Video: Robert Cousins on the Large Hadron Collider, world's largest science experiment
By Stuart Wolpert April 20, 2010 Category: Research
The largest science experiment in history is taking place at the CERN laboratory outside Geneva, where the Large Hadron Collider (LHC), the world's largest and highest-energy particle accelerator, is poised to unlock secrets of the universe.
Robert Cousins, a UCLA professor of physics who has served as a leader of the Compact Muon Solenoid (CMS) — one of the LHC's four main experiments — spoke about the LHC and its physics on March 31 at UCLA in a lecture intended for a general audience. He presented the goals of revolutionizing elementary particle physics and the implications for our understanding of the Big Bang and dark matter.
The LHC will replicate conditions that existed less than one-billionth of a second after the Big Bang, which occurred some 13.7 billion years ago, and will do so repeatedly in a controlled way. It will collide bunches of protons head-on 40 million times per second to enable physicists to study the tiniest particles with great precision. CMS's giant digital cameras are designed to record the most interesting of these billions of collisions. In volumes smaller than the size of a proton, the LHC will reach temperatures a billion times hotter than the temperature at the center of the sun.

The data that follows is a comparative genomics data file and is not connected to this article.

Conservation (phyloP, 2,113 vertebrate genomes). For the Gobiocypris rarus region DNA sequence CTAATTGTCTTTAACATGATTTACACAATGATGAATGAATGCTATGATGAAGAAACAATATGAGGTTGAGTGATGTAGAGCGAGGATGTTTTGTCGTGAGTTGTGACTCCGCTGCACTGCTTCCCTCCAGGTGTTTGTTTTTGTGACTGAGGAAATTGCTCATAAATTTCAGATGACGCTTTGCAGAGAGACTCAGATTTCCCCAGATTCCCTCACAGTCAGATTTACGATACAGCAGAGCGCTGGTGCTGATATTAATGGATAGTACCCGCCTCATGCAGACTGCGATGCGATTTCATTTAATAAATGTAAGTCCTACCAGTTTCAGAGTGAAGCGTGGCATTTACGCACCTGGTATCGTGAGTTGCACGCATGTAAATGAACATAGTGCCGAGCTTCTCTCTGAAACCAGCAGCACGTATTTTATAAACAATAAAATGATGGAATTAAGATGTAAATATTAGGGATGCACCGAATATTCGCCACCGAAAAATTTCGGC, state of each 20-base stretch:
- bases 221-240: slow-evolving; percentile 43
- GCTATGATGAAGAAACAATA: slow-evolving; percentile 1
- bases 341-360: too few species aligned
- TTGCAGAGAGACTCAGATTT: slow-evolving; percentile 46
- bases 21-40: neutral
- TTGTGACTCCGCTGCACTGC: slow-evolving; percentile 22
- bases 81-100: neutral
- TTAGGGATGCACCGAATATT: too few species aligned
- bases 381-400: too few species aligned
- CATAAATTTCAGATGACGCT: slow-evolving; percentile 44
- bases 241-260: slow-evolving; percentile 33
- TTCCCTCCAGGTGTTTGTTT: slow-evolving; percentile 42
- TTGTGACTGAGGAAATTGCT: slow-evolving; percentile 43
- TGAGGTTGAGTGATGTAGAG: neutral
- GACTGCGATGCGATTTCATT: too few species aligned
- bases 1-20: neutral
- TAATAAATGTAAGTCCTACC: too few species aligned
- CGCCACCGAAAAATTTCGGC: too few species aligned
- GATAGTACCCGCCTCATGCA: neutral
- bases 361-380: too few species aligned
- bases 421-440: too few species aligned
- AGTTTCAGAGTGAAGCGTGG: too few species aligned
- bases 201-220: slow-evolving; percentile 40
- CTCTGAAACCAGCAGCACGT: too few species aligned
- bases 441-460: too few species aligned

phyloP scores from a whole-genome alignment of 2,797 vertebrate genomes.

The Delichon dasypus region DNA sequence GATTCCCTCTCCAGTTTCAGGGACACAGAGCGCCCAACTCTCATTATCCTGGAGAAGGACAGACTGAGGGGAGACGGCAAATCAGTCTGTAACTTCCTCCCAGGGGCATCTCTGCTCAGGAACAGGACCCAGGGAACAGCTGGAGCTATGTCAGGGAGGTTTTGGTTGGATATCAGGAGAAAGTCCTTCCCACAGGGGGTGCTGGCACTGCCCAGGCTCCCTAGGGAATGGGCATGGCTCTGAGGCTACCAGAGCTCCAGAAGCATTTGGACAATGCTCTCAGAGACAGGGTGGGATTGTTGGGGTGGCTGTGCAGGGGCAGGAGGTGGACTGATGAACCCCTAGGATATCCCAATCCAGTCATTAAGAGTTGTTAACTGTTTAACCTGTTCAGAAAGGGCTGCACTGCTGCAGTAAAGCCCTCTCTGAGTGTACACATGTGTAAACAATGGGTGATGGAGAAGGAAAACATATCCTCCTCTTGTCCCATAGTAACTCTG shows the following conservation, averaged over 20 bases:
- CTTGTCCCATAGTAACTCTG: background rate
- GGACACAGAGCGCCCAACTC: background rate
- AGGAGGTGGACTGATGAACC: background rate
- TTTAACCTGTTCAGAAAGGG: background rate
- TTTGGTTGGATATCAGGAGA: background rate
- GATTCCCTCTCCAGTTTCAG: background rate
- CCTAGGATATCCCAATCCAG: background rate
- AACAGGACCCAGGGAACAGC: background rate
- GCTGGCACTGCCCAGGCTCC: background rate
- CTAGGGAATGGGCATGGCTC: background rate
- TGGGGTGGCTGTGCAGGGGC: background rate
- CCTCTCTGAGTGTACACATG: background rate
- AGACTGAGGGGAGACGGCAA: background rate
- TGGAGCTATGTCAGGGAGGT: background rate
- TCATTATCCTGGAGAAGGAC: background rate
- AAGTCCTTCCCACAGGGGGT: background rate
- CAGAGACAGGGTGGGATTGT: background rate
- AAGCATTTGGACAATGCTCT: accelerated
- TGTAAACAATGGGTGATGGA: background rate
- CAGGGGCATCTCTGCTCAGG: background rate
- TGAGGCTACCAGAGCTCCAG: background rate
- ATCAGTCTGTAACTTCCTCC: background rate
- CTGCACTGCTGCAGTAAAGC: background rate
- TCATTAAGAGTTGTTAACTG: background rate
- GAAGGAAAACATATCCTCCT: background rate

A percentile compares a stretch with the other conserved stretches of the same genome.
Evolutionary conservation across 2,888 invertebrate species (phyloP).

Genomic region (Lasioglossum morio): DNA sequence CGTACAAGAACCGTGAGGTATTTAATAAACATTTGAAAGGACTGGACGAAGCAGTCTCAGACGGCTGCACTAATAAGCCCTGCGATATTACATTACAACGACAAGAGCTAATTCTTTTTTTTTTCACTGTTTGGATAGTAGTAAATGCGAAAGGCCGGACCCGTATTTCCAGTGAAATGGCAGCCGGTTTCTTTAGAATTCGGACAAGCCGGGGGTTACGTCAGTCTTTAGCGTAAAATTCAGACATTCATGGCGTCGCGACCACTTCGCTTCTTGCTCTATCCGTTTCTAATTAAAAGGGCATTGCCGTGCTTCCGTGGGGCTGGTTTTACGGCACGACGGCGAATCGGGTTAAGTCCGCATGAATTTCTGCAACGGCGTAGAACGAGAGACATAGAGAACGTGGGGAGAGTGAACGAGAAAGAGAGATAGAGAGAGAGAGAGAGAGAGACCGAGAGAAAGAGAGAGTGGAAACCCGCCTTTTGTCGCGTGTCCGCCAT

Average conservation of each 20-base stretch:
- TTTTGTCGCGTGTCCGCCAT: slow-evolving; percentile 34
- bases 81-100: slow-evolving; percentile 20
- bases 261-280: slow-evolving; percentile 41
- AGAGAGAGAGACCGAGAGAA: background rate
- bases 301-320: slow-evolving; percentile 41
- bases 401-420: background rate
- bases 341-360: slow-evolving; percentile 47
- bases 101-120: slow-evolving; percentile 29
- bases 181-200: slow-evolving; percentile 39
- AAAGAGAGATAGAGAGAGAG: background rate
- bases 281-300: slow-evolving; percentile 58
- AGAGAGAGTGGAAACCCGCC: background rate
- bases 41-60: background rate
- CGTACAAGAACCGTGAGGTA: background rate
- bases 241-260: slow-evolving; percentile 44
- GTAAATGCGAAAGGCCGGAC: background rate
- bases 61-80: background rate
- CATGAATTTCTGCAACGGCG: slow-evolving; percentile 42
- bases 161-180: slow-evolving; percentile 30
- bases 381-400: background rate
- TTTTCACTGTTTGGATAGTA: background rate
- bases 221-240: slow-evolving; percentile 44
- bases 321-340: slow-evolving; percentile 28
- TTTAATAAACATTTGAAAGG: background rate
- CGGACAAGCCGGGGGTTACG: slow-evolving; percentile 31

In addition to speaking about the LHC and CMS, Cousins spoke of UCLA's deep involvement in the construction of the CMS and the analysis of its data.
You can view the slides from his talk at
"I guess you couldn't get tickets to Paul McCartney at the Hollywood Bowl," Cousins told the more than 500 people who attended his talk (before this video recording began). But it wasn't long before his audience was thinking, "Maybe I'm Amazed."